Vygotsky's Theory Analysis

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According to Vygotsky, for the curriculum to be developmentally appropriate, the teacher must plan activities that encompass not only what children are capable of doing on their own but what they can learn with the help of others (Karpov & Haywood, 1998). Vygotsky’s theory does not mean that anything can be taught to any child. Only instruction and activities that fall within the zone promote development. For example, if a child cannot identify the sounds in a word even after many prompts, the child may not benefit immediately from instruction in this skill. Teachers can use information of both levels of Vygotsky’s zone of proximal development in organizing classroom activities such as first instruction can be planned to provide practice in…show more content…
Vygotsky suggested that the child learns language in social interaction and then thinks in terms of that language. However, Vygotsky emphasized the importance of both history and context in the meaning each unit (word) of that language has in the thinking of the individual. Language plays an important role in a child’s development (Gredler, 2009). According to Vygotsky, children use speech not only for social communication, but also to help them solve tasks. Vygotsky (1962) further argued that young children use language to plan, guide, and monitor their behavior. This use of language for self-regulation is called private speech. For example, young children talk aloud to themselves about such things as their toys and the tasks they are trying to complete. Thus, when working on a puzzle, a child might say, “ is piece doesn’t go; maybe I’ll try that one.” A few minutes later she utters, “ This is hard”. For Vygotsky it is an important tool of thought during the early childhood years (John-Steiner,…show more content…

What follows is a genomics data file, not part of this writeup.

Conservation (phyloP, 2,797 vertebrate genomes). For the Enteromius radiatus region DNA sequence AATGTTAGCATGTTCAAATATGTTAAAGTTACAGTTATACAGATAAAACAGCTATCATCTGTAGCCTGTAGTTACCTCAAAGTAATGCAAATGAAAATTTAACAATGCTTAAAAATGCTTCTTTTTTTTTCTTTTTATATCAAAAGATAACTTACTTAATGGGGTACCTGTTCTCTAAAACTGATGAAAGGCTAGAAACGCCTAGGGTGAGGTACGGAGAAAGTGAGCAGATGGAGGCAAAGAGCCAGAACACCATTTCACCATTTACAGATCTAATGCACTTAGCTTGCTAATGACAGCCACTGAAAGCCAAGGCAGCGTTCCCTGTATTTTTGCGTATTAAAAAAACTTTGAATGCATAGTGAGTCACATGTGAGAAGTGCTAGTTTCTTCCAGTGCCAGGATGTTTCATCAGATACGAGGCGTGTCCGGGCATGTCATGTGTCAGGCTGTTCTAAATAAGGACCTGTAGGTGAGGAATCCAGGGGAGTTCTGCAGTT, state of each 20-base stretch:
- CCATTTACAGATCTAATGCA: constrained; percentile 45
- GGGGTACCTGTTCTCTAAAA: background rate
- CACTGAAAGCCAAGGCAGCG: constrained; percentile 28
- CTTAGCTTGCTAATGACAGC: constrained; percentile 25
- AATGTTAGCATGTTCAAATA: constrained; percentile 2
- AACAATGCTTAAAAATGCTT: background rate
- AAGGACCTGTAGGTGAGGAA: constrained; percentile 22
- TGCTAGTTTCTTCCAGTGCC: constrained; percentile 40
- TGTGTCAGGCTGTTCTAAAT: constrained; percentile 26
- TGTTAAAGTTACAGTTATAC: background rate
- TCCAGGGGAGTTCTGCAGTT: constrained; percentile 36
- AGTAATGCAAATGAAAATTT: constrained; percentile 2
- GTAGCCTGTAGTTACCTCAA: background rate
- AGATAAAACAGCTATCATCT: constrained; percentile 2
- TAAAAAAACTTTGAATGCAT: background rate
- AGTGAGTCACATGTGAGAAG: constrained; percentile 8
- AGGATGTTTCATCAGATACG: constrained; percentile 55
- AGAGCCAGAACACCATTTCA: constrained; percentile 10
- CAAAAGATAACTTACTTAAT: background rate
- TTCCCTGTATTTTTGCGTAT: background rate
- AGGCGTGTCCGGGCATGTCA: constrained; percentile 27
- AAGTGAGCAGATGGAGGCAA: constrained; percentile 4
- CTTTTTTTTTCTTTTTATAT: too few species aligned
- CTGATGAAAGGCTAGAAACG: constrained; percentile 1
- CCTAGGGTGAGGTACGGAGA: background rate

He believed that private speech represents an early transition in becoming more socially communicative. For Vygotsky, when young children talk to themselves, they are using language to govern their behavior and guide themselves. Researchers have found support for Vygotsky’s view that private speech plays a positive role in children’s development (Winsler, Carlton, & Barry, 2000). Researchers have revealed that children use private speech more when tasks are difficult, after they make mistakes, and when they are not sure how to proceed (Berk, 1994). They also have found that children who use private speech are more attentive and improve their performance more than children who do not use private speech (Berk & Spuhl,
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